Ex-Pentwater Exec Jabs Founder Over $1.6 Million Bonusby and
Former employee says fund founder Matthew Halbower tricked him
Delaware judge to decide whether case over pay can proceed
Daniel Murphy may no longer be the head of Pentwater Capital Management LP’s fixed-income department, but he says fund founder Matthew Halbower still owes him at least $1.55 million in bonuses.
Murphy, ousted from Pentwater in 2015, persuaded a Delaware judge Wednesday to let him proceed with claims that Halbower, a Harvard-trained lawyer, tricked him into rejoining the investment fund and then cheated him out of the compensation he was promised.
“Murphy would not have rejoined Pentwater if he had known” Halbower’s promises weren’t legitimate, lawyers for the money manager said in court filings.
Pentwater makes bets on corporate transactions such as mergers, spinoffs and bankruptcies. The Evanston, Illinois-based firm reported regulatory assets of $7.6 billion in June 2016, down from about $10.7 billion at the end of 2014, according to the firm’s latest filing to the U.S. Securities and Exchange Commission.
Halbower, a former trader at Deephaven Capital Management, started Pentwater in 2007. The firm is one of four senior lenders for the bankrupt clothing-maker American Apparel LLC being sued by minority lender Standard General LP over an agreement to invest money in the failing retailer.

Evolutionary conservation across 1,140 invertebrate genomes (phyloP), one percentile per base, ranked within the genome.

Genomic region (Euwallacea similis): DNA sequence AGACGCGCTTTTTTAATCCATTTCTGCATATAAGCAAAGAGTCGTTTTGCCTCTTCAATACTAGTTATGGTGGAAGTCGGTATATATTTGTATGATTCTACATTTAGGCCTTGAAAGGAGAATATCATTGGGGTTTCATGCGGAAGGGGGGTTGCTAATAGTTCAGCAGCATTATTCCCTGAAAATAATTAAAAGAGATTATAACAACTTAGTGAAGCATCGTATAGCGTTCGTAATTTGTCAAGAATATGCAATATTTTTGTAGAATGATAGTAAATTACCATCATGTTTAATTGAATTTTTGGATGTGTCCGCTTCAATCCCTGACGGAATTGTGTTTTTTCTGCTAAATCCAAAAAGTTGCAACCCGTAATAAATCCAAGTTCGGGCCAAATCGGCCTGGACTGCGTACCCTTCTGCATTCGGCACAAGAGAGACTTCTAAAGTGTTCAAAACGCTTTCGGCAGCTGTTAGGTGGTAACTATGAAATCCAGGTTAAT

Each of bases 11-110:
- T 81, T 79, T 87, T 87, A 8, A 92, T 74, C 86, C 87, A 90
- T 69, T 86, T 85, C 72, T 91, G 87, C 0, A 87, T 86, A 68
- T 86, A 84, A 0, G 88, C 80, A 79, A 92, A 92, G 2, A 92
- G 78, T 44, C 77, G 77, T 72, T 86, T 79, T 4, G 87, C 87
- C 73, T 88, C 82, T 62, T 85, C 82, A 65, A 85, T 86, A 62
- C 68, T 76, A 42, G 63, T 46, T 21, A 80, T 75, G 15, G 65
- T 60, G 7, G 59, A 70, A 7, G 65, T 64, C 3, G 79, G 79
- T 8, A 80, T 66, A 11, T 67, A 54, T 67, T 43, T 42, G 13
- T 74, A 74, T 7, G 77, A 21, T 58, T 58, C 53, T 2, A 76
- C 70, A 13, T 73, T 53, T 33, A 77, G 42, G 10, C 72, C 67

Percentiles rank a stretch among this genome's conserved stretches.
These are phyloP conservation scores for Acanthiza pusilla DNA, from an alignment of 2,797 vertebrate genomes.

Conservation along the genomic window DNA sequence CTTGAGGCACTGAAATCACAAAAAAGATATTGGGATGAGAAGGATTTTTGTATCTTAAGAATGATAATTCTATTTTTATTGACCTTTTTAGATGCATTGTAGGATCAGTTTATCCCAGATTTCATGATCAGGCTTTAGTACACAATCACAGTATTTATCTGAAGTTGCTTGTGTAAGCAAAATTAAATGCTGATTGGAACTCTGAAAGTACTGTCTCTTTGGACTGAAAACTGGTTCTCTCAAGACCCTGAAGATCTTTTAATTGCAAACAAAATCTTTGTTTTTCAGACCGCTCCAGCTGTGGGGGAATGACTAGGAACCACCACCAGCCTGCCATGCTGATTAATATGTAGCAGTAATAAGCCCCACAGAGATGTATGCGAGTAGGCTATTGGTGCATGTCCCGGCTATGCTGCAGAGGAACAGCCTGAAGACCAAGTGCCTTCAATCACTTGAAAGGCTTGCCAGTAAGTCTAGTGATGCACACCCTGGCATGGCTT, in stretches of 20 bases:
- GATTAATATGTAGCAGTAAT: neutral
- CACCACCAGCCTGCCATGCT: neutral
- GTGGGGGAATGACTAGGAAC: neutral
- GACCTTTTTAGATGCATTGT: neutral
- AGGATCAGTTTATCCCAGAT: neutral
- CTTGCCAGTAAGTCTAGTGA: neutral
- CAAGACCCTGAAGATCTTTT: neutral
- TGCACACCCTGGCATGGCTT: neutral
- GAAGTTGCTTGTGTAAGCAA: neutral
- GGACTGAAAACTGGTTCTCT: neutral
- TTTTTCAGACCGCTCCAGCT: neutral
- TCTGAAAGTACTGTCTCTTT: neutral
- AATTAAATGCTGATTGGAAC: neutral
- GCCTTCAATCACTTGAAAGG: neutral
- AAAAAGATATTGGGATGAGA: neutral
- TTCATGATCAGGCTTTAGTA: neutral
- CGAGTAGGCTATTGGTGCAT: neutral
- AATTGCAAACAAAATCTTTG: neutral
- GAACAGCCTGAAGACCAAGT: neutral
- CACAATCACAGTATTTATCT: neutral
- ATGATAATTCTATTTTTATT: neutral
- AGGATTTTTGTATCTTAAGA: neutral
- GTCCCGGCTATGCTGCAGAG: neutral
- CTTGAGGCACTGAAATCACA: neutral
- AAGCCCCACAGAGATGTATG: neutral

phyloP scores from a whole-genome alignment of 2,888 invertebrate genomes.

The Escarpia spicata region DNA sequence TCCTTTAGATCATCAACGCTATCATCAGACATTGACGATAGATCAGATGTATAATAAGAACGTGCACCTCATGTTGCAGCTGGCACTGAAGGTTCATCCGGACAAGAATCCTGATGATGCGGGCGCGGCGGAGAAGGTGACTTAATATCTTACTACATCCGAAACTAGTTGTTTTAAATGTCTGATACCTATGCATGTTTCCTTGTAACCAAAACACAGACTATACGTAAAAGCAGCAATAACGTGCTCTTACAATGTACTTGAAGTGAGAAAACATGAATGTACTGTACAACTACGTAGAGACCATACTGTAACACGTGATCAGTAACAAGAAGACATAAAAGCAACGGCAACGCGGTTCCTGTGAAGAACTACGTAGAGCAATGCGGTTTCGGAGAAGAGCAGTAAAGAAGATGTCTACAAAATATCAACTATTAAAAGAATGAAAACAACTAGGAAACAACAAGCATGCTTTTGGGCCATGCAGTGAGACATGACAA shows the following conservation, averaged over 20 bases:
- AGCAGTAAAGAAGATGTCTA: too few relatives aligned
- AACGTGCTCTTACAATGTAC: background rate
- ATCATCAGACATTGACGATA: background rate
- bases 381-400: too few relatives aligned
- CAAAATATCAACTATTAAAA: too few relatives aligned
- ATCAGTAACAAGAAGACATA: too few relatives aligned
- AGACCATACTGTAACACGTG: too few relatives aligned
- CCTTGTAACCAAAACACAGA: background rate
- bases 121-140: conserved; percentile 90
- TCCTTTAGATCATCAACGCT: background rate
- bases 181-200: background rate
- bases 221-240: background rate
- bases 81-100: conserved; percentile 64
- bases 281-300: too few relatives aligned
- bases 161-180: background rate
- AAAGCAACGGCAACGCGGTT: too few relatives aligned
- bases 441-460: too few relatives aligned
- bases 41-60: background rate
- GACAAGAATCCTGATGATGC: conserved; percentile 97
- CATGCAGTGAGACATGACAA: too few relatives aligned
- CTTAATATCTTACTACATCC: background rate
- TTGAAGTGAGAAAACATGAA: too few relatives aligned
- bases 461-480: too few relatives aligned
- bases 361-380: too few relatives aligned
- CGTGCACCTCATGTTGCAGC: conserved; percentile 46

Halbower declined to comment on the pay dispute. Murphy didn’t respond to phone and e-mail messages seeking comment prior to a hearing underway Wednesday in Delaware Superior Court in Wilmington.
Lawyers for Pentwater and Halbower contend in court papers that the bonuses weren’t paid because Murphy didn’t live up to his end of the employment deal. They want Superior Court Judge William Carpenter to throw out the case.
“It is undisputed that he is no longer employed at Pentwater and that he failed to satisfy a contractual condition precedent for any bonus,” the company’s attorneys said in court filings.
Murphy originally filed the case in Delaware Chancery Court, but a judge there ordered it transferred to Superior Court on procedural grounds. John Reed, Halbower’s lawyer, unsuccessfully sought to persuade Carpenter on Wednesday to force Murphy to rely on the same claims he used in chancery. “I’m going to allow the amended complaint” to proceed, Carpenter concluded.
It’s not the first time that Murphy and Halbower have fought over pay.
Murphy had previously worked at the firm as a portfolio manager from 2008 to 2011. He resigned after complaining that Halbower was shortchanging him on bonuses, according to the lawsuit. Murphy said in the lawsuit that he felt the bonuses didn’t reflect that he’d “executed investments that earned substantial profits for Pentwater.”
Murphy claims in his complaint that Halbower approached him in 2013 about returning because he was upset with the performance of Pentwater’s fixed-income unit. The fund founder agreed to pay Murphy annual bonuses roughly equal to a 2.5 percent synthetic equity interest in the fund, which translates to more than $1.55 million in additional compensation, according to the complaint.
Murphy accused Halbower of altering a compensation plan to give the fund’s founder more control of the bonuses. That altered plan wasn’t shared with Murphy, according to the suit.
Murphy blames a disagreement with Halbower over the compensation package as the reason for his firing. Pentwater’s failure to pay the promised bonuses violated both Delaware and Illinois law, he claims.
The case is Daniel C. Murphy v. Pentwater Capital Management LP, N16C-12-433, Delaware Superior Court (Wilmington).